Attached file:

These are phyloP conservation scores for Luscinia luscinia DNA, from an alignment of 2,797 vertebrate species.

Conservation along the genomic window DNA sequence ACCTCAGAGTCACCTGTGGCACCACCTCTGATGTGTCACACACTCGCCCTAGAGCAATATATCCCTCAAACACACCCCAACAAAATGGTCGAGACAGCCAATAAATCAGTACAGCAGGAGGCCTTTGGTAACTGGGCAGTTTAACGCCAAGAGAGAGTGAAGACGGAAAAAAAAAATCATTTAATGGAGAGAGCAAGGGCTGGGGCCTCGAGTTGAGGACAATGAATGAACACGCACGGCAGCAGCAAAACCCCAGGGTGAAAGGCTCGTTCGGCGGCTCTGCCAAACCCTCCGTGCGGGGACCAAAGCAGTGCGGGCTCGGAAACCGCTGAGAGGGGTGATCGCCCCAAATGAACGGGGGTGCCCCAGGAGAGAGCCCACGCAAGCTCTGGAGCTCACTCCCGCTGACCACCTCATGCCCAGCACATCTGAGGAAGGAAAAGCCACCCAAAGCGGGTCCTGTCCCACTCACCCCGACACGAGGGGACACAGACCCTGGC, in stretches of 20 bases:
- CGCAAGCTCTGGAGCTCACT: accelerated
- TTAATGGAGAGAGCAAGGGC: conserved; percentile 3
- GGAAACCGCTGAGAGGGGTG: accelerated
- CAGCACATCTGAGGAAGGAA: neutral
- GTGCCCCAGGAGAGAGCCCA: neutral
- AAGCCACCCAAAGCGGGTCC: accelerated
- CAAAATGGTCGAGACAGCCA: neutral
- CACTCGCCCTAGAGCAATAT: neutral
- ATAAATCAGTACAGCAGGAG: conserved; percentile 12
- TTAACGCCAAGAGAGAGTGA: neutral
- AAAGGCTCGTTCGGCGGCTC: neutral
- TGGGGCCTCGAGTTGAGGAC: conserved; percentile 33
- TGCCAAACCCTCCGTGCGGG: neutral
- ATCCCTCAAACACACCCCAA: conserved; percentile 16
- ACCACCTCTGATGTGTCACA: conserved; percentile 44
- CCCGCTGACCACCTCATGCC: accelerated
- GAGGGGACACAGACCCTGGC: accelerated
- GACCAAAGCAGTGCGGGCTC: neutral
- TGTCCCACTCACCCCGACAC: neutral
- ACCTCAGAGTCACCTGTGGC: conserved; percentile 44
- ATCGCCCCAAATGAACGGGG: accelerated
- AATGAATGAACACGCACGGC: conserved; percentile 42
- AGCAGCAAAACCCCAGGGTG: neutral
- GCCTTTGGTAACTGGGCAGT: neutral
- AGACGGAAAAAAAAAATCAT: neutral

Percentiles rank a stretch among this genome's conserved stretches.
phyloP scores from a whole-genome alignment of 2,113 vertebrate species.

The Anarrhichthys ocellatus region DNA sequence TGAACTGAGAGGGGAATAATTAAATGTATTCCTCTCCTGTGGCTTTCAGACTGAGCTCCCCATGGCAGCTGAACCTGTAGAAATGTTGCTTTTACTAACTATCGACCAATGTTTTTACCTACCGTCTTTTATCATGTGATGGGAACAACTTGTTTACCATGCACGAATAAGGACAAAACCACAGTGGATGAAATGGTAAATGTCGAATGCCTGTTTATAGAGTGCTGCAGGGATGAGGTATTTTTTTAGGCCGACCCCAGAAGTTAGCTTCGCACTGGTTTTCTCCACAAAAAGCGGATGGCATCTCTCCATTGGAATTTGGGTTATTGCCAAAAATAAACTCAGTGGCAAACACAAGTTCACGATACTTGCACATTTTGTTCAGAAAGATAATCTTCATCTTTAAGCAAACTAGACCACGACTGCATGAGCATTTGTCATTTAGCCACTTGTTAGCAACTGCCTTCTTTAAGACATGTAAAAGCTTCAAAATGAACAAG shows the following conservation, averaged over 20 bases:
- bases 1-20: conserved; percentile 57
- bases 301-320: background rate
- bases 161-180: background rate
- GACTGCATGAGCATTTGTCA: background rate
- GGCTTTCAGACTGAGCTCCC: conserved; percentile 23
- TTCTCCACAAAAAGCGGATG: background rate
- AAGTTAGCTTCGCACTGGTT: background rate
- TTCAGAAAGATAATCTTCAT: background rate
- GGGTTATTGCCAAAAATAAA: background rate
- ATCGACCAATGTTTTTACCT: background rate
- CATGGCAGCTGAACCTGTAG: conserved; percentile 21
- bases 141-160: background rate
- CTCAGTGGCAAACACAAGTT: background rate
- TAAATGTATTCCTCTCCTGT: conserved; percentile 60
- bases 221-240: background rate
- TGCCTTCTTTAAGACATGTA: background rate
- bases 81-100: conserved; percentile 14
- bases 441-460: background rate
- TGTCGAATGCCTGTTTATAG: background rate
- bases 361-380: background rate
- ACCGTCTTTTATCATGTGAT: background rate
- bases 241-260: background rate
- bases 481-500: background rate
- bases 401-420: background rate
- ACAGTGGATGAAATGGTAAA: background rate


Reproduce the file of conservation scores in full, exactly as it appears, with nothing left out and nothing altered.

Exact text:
These are phyloP conservation scores for Luscinia luscinia DNA, from an alignment of 2,797 vertebrate species.

Conservation along the genomic window DNA sequence ACCTCAGAGTCACCTGTGGCACCACCTCTGATGTGTCACACACTCGCCCTAGAGCAATATATCCCTCAAACACACCCCAACAAAATGGTCGAGACAGCCAATAAATCAGTACAGCAGGAGGCCTTTGGTAACTGGGCAGTTTAACGCCAAGAGAGAGTGAAGACGGAAAAAAAAAATCATTTAATGGAGAGAGCAAGGGCTGGGGCCTCGAGTTGAGGACAATGAATGAACACGCACGGCAGCAGCAAAACCCCAGGGTGAAAGGCTCGTTCGGCGGCTCTGCCAAACCCTCCGTGCGGGGACCAAAGCAGTGCGGGCTCGGAAACCGCTGAGAGGGGTGATCGCCCCAAATGAACGGGGGTGCCCCAGGAGAGAGCCCACGCAAGCTCTGGAGCTCACTCCCGCTGACCACCTCATGCCCAGCACATCTGAGGAAGGAAAAGCCACCCAAAGCGGGTCCTGTCCCACTCACCCCGACACGAGGGGACACAGACCCTGGC, in stretches of 20 bases:
- CGCAAGCTCTGGAGCTCACT: accelerated
- TTAATGGAGAGAGCAAGGGC: conserved; percentile 3
- GGAAACCGCTGAGAGGGGTG: accelerated
- CAGCACATCTGAGGAAGGAA: neutral
- GTGCCCCAGGAGAGAGCCCA: neutral
- AAGCCACCCAAAGCGGGTCC: accelerated
- CAAAATGGTCGAGACAGCCA: neutral
- CACTCGCCCTAGAGCAATAT: neutral
- ATAAATCAGTACAGCAGGAG: conserved; percentile 12
- TTAACGCCAAGAGAGAGTGA: neutral
- AAAGGCTCGTTCGGCGGCTC: neutral
- TGGGGCCTCGAGTTGAGGAC: conserved; percentile 33
- TGCCAAACCCTCCGTGCGGG: neutral
- ATCCCTCAAACACACCCCAA: conserved; percentile 16
- ACCACCTCTGATGTGTCACA: conserved; percentile 44
- CCCGCTGACCACCTCATGCC: accelerated
- GAGGGGACACAGACCCTGGC: accelerated
- GACCAAAGCAGTGCGGGCTC: neutral
- TGTCCCACTCACCCCGACAC: neutral
- ACCTCAGAGTCACCTGTGGC: conserved; percentile 44
- ATCGCCCCAAATGAACGGGG: accelerated
- AATGAATGAACACGCACGGC: conserved; percentile 42
- AGCAGCAAAACCCCAGGGTG: neutral
- GCCTTTGGTAACTGGGCAGT: neutral
- AGACGGAAAAAAAAAATCAT: neutral

Percentiles rank a stretch among this genome's conserved stretches.
phyloP scores from a whole-genome alignment of 2,113 vertebrate species.

The Anarrhichthys ocellatus region DNA sequence TGAACTGAGAGGGGAATAATTAAATGTATTCCTCTCCTGTGGCTTTCAGACTGAGCTCCCCATGGCAGCTGAACCTGTAGAAATGTTGCTTTTACTAACTATCGACCAATGTTTTTACCTACCGTCTTTTATCATGTGATGGGAACAACTTGTTTACCATGCACGAATAAGGACAAAACCACAGTGGATGAAATGGTAAATGTCGAATGCCTGTTTATAGAGTGCTGCAGGGATGAGGTATTTTTTTAGGCCGACCCCAGAAGTTAGCTTCGCACTGGTTTTCTCCACAAAAAGCGGATGGCATCTCTCCATTGGAATTTGGGTTATTGCCAAAAATAAACTCAGTGGCAAACACAAGTTCACGATACTTGCACATTTTGTTCAGAAAGATAATCTTCATCTTTAAGCAAACTAGACCACGACTGCATGAGCATTTGTCATTTAGCCACTTGTTAGCAACTGCCTTCTTTAAGACATGTAAAAGCTTCAAAATGAACAAG shows the following conservation, averaged over 20 bases:
- bases 1-20: conserved; percentile 57
- bases 301-320: background rate
- bases 161-180: background rate
- GACTGCATGAGCATTTGTCA: background rate
- GGCTTTCAGACTGAGCTCCC: conserved; percentile 23
- TTCTCCACAAAAAGCGGATG: background rate
- AAGTTAGCTTCGCACTGGTT: background rate
- TTCAGAAAGATAATCTTCAT: background rate
- GGGTTATTGCCAAAAATAAA: background rate
- ATCGACCAATGTTTTTACCT: background rate
- CATGGCAGCTGAACCTGTAG: conserved; percentile 21
- bases 141-160: background rate
- CTCAGTGGCAAACACAAGTT: background rate
- TAAATGTATTCCTCTCCTGT: conserved; percentile 60
- bases 221-240: background rate
- TGCCTTCTTTAAGACATGTA: background rate
- bases 81-100: conserved; percentile 14
- bases 441-460: background rate
- TGTCGAATGCCTGTTTATAG: background rate
- bases 361-380: background rate
- ACCGTCTTTTATCATGTGAT: background rate
- bases 241-260: background rate
- bases 481-500: background rate
- bases 401-420: background rate
- ACAGTGGATGAAATGGTAAA: background rate